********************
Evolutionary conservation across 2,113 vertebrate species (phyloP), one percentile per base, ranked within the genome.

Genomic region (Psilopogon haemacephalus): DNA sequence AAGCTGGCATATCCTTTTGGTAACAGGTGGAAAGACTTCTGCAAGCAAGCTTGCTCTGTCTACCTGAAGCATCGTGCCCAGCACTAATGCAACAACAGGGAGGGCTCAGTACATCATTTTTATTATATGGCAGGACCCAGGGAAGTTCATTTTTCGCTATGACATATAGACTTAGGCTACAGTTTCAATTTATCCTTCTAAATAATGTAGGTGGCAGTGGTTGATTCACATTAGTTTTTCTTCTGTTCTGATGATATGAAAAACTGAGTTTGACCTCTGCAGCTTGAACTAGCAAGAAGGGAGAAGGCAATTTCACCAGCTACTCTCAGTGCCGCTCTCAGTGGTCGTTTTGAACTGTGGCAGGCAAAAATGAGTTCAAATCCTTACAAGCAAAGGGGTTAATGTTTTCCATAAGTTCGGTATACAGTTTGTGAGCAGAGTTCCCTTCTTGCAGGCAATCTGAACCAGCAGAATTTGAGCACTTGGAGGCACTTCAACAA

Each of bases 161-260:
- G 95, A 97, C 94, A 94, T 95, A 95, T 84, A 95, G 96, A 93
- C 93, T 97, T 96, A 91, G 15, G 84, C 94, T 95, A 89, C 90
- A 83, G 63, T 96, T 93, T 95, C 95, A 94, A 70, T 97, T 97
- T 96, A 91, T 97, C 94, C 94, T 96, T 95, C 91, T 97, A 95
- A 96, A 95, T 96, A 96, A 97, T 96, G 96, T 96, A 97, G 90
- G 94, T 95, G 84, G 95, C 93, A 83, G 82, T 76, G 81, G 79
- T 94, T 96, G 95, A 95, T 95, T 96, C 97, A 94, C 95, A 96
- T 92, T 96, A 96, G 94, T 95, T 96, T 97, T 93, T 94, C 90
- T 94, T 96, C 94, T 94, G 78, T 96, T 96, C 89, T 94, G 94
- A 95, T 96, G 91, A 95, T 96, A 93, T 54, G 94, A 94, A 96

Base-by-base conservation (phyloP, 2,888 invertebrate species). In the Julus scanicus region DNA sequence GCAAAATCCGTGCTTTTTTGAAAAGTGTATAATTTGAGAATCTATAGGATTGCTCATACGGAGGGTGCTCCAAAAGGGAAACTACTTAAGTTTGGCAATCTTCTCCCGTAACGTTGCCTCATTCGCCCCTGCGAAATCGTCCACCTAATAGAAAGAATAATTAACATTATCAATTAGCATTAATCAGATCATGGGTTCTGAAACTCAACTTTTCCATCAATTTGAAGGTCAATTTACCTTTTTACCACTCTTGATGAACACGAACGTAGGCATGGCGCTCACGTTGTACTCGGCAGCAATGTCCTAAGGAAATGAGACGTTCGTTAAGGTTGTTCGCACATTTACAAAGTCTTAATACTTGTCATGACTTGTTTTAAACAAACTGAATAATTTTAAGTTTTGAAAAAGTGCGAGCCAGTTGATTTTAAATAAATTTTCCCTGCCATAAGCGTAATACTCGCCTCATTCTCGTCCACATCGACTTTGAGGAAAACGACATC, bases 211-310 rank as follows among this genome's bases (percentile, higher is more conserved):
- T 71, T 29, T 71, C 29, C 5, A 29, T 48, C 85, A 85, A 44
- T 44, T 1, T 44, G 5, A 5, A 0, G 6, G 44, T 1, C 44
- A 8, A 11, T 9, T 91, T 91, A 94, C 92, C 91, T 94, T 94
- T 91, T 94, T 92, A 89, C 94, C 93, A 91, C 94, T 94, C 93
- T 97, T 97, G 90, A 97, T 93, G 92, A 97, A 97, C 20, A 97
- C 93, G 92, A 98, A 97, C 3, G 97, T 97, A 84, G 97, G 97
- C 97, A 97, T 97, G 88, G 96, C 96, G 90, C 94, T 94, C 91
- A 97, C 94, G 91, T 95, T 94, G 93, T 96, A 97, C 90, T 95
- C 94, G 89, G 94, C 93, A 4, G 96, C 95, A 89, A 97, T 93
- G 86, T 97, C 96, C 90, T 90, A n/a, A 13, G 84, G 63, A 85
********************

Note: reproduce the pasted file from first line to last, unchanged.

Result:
Evolutionary conservation across 2,113 vertebrate species (phyloP), one percentile per base, ranked within the genome.

Genomic region (Psilopogon haemacephalus): DNA sequence AAGCTGGCATATCCTTTTGGTAACAGGTGGAAAGACTTCTGCAAGCAAGCTTGCTCTGTCTACCTGAAGCATCGTGCCCAGCACTAATGCAACAACAGGGAGGGCTCAGTACATCATTTTTATTATATGGCAGGACCCAGGGAAGTTCATTTTTCGCTATGACATATAGACTTAGGCTACAGTTTCAATTTATCCTTCTAAATAATGTAGGTGGCAGTGGTTGATTCACATTAGTTTTTCTTCTGTTCTGATGATATGAAAAACTGAGTTTGACCTCTGCAGCTTGAACTAGCAAGAAGGGAGAAGGCAATTTCACCAGCTACTCTCAGTGCCGCTCTCAGTGGTCGTTTTGAACTGTGGCAGGCAAAAATGAGTTCAAATCCTTACAAGCAAAGGGGTTAATGTTTTCCATAAGTTCGGTATACAGTTTGTGAGCAGAGTTCCCTTCTTGCAGGCAATCTGAACCAGCAGAATTTGAGCACTTGGAGGCACTTCAACAA

Each of bases 161-260:
- G 95, A 97, C 94, A 94, T 95, A 95, T 84, A 95, G 96, A 93
- C 93, T 97, T 96, A 91, G 15, G 84, C 94, T 95, A 89, C 90
- A 83, G 63, T 96, T 93, T 95, C 95, A 94, A 70, T 97, T 97
- T 96, A 91, T 97, C 94, C 94, T 96, T 95, C 91, T 97, A 95
- A 96, A 95, T 96, A 96, A 97, T 96, G 96, T 96, A 97, G 90
- G 94, T 95, G 84, G 95, C 93, A 83, G 82, T 76, G 81, G 79
- T 94, T 96, G 95, A 95, T 95, T 96, C 97, A 94, C 95, A 96
- T 92, T 96, A 96, G 94, T 95, T 96, T 97, T 93, T 94, C 90
- T 94, T 96, C 94, T 94, G 78, T 96, T 96, C 89, T 94, G 94
- A 95, T 96, G 91, A 95, T 96, A 93, T 54, G 94, A 94, A 96

Base-by-base conservation (phyloP, 2,888 invertebrate species). In the Julus scanicus region DNA sequence GCAAAATCCGTGCTTTTTTGAAAAGTGTATAATTTGAGAATCTATAGGATTGCTCATACGGAGGGTGCTCCAAAAGGGAAACTACTTAAGTTTGGCAATCTTCTCCCGTAACGTTGCCTCATTCGCCCCTGCGAAATCGTCCACCTAATAGAAAGAATAATTAACATTATCAATTAGCATTAATCAGATCATGGGTTCTGAAACTCAACTTTTCCATCAATTTGAAGGTCAATTTACCTTTTTACCACTCTTGATGAACACGAACGTAGGCATGGCGCTCACGTTGTACTCGGCAGCAATGTCCTAAGGAAATGAGACGTTCGTTAAGGTTGTTCGCACATTTACAAAGTCTTAATACTTGTCATGACTTGTTTTAAACAAACTGAATAATTTTAAGTTTTGAAAAAGTGCGAGCCAGTTGATTTTAAATAAATTTTCCCTGCCATAAGCGTAATACTCGCCTCATTCTCGTCCACATCGACTTTGAGGAAAACGACATC, bases 211-310 rank as follows among this genome's bases (percentile, higher is more conserved):
- T 71, T 29, T 71, C 29, C 5, A 29, T 48, C 85, A 85, A 44
- T 44, T 1, T 44, G 5, A 5, A 0, G 6, G 44, T 1, C 44
- A 8, A 11, T 9, T 91, T 91, A 94, C 92, C 91, T 94, T 94
- T 91, T 94, T 92, A 89, C 94, C 93, A 91, C 94, T 94, C 93
- T 97, T 97, G 90, A 97, T 93, G 92, A 97, A 97, C 20, A 97
- C 93, G 92, A 98, A 97, C 3, G 97, T 97, A 84, G 97, G 97
- C 97, A 97, T 97, G 88, G 96, C 96, G 90, C 94, T 94, C 91
- A 97, C 94, G 91, T 95, T 94, G 93, T 96, A 97, C 90, T 95
- C 94, G 89, G 94, C 93, A 4, G 96, C 95, A 89, A 97, T 93
- G 86, T 97, C 96, C 90, T 90, A n/a, A 13, G 84, G 63, A 85